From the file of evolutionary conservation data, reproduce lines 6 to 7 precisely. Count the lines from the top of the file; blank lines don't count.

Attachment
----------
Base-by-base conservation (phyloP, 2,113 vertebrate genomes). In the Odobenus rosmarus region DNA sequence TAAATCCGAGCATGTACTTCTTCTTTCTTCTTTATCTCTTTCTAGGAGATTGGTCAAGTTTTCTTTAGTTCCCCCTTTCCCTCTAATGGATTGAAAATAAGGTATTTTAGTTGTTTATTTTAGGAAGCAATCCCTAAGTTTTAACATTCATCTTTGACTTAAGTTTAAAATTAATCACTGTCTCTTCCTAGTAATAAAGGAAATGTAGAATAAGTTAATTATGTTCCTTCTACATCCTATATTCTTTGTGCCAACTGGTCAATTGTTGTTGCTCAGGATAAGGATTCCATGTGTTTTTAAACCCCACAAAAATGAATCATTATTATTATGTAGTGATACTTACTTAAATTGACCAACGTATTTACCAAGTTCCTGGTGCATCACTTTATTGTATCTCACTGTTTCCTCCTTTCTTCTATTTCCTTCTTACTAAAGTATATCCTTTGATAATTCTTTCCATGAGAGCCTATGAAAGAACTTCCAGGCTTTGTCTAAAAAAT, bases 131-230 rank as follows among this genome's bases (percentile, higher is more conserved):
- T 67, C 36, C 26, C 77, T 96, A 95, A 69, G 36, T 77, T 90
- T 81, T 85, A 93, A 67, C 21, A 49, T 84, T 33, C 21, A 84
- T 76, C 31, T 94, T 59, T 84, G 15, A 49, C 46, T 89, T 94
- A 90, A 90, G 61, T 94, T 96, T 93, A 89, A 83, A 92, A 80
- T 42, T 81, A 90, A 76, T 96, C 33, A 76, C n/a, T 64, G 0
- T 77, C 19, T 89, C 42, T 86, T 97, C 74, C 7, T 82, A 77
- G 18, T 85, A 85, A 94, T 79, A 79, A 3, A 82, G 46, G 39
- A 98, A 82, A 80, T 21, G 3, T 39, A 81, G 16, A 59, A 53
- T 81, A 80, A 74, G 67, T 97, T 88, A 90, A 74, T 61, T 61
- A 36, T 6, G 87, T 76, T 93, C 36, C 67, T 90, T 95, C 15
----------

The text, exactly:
- T 42, T 81, A 90, A 76, T 96, C 33, A 76, C n/a, T 64, G 0
- T 77, C 19, T 89, C 42, T 86, T 97, C 74, C 7, T 82, A 77